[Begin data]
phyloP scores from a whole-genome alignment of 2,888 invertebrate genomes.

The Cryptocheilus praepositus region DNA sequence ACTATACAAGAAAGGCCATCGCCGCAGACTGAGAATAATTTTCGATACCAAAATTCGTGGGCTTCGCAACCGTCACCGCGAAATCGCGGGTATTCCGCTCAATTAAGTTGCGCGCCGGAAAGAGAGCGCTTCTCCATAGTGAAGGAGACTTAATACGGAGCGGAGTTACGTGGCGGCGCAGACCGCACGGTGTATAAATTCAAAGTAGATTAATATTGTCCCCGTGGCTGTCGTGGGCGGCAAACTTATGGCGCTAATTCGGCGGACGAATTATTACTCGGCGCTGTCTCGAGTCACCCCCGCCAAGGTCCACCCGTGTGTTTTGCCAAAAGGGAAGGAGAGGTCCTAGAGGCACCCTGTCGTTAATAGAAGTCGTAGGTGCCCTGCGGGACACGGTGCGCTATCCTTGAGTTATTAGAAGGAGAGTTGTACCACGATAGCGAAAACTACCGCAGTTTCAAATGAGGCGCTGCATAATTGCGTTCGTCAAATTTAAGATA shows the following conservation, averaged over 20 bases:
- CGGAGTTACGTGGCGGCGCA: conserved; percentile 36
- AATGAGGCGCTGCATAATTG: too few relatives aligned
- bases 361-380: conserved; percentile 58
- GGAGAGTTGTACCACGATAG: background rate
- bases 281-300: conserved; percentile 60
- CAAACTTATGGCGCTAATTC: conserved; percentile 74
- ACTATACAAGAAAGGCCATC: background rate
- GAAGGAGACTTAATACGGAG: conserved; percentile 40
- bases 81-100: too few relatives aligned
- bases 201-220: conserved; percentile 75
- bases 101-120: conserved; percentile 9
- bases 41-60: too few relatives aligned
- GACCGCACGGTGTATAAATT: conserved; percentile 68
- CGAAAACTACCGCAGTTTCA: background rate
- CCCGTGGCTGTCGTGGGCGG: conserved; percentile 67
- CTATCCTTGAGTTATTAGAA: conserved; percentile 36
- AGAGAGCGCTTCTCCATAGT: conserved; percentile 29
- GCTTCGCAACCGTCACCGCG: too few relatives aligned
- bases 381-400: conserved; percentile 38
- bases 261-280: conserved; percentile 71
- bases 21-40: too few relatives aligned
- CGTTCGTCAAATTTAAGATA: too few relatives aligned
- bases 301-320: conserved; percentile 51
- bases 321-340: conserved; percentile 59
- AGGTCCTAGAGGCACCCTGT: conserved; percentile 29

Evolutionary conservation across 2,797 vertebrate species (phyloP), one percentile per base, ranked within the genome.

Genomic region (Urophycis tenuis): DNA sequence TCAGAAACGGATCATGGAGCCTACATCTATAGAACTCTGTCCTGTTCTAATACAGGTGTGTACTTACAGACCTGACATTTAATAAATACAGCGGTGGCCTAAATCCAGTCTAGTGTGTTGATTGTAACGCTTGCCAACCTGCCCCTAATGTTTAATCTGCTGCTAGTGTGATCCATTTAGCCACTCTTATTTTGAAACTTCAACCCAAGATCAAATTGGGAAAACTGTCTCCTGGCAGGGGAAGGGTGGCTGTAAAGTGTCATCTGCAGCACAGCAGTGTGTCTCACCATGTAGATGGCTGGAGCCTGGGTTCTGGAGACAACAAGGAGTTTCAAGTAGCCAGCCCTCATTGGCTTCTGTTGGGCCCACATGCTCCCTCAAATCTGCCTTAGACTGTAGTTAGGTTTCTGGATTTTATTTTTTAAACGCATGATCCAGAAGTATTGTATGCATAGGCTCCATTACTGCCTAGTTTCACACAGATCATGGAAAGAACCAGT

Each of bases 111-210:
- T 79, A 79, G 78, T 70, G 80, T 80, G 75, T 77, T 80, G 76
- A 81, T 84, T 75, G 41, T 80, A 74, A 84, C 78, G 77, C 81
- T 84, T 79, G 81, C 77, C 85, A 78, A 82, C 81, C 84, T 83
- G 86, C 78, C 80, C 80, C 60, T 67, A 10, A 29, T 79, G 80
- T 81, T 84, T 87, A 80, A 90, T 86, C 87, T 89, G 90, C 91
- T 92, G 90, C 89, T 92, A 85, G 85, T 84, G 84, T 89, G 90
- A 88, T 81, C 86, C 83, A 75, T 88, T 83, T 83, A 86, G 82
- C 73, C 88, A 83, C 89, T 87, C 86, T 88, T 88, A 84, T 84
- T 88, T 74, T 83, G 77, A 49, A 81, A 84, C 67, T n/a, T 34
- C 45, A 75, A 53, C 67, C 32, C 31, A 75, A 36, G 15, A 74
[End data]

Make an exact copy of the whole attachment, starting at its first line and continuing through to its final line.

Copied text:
phyloP scores from a whole-genome alignment of 2,888 invertebrate genomes.

The Cryptocheilus praepositus region DNA sequence ACTATACAAGAAAGGCCATCGCCGCAGACTGAGAATAATTTTCGATACCAAAATTCGTGGGCTTCGCAACCGTCACCGCGAAATCGCGGGTATTCCGCTCAATTAAGTTGCGCGCCGGAAAGAGAGCGCTTCTCCATAGTGAAGGAGACTTAATACGGAGCGGAGTTACGTGGCGGCGCAGACCGCACGGTGTATAAATTCAAAGTAGATTAATATTGTCCCCGTGGCTGTCGTGGGCGGCAAACTTATGGCGCTAATTCGGCGGACGAATTATTACTCGGCGCTGTCTCGAGTCACCCCCGCCAAGGTCCACCCGTGTGTTTTGCCAAAAGGGAAGGAGAGGTCCTAGAGGCACCCTGTCGTTAATAGAAGTCGTAGGTGCCCTGCGGGACACGGTGCGCTATCCTTGAGTTATTAGAAGGAGAGTTGTACCACGATAGCGAAAACTACCGCAGTTTCAAATGAGGCGCTGCATAATTGCGTTCGTCAAATTTAAGATA shows the following conservation, averaged over 20 bases:
- CGGAGTTACGTGGCGGCGCA: conserved; percentile 36
- AATGAGGCGCTGCATAATTG: too few relatives aligned
- bases 361-380: conserved; percentile 58
- GGAGAGTTGTACCACGATAG: background rate
- bases 281-300: conserved; percentile 60
- CAAACTTATGGCGCTAATTC: conserved; percentile 74
- ACTATACAAGAAAGGCCATC: background rate
- GAAGGAGACTTAATACGGAG: conserved; percentile 40
- bases 81-100: too few relatives aligned
- bases 201-220: conserved; percentile 75
- bases 101-120: conserved; percentile 9
- bases 41-60: too few relatives aligned
- GACCGCACGGTGTATAAATT: conserved; percentile 68
- CGAAAACTACCGCAGTTTCA: background rate
- CCCGTGGCTGTCGTGGGCGG: conserved; percentile 67
- CTATCCTTGAGTTATTAGAA: conserved; percentile 36
- AGAGAGCGCTTCTCCATAGT: conserved; percentile 29
- GCTTCGCAACCGTCACCGCG: too few relatives aligned
- bases 381-400: conserved; percentile 38
- bases 261-280: conserved; percentile 71
- bases 21-40: too few relatives aligned
- CGTTCGTCAAATTTAAGATA: too few relatives aligned
- bases 301-320: conserved; percentile 51
- bases 321-340: conserved; percentile 59
- AGGTCCTAGAGGCACCCTGT: conserved; percentile 29

Evolutionary conservation across 2,797 vertebrate species (phyloP), one percentile per base, ranked within the genome.

Genomic region (Urophycis tenuis): DNA sequence TCAGAAACGGATCATGGAGCCTACATCTATAGAACTCTGTCCTGTTCTAATACAGGTGTGTACTTACAGACCTGACATTTAATAAATACAGCGGTGGCCTAAATCCAGTCTAGTGTGTTGATTGTAACGCTTGCCAACCTGCCCCTAATGTTTAATCTGCTGCTAGTGTGATCCATTTAGCCACTCTTATTTTGAAACTTCAACCCAAGATCAAATTGGGAAAACTGTCTCCTGGCAGGGGAAGGGTGGCTGTAAAGTGTCATCTGCAGCACAGCAGTGTGTCTCACCATGTAGATGGCTGGAGCCTGGGTTCTGGAGACAACAAGGAGTTTCAAGTAGCCAGCCCTCATTGGCTTCTGTTGGGCCCACATGCTCCCTCAAATCTGCCTTAGACTGTAGTTAGGTTTCTGGATTTTATTTTTTAAACGCATGATCCAGAAGTATTGTATGCATAGGCTCCATTACTGCCTAGTTTCACACAGATCATGGAAAGAACCAGT

Each of bases 111-210:
- T 79, A 79, G 78, T 70, G 80, T 80, G 75, T 77, T 80, G 76
- A 81, T 84, T 75, G 41, T 80, A 74, A 84, C 78, G 77, C 81
- T 84, T 79, G 81, C 77, C 85, A 78, A 82, C 81, C 84, T 83
- G 86, C 78, C 80, C 80, C 60, T 67, A 10, A 29, T 79, G 80
- T 81, T 84, T 87, A 80, A 90, T 86, C 87, T 89, G 90, C 91
- T 92, G 90, C 89, T 92, A 85, G 85, T 84, G 84, T 89, G 90
- A 88, T 81, C 86, C 83, A 75, T 88, T 83, T 83, A 86, G 82
- C 73, C 88, A 83, C 89, T 87, C 86, T 88, T 88, A 84, T 84
- T 88, T 74, T 83, G 77, A 49, A 81, A 84, C 67, T n/a, T 34
- C 45, A 75, A 53, C 67, C 32, C 31, A 75, A 36, G 15, A 74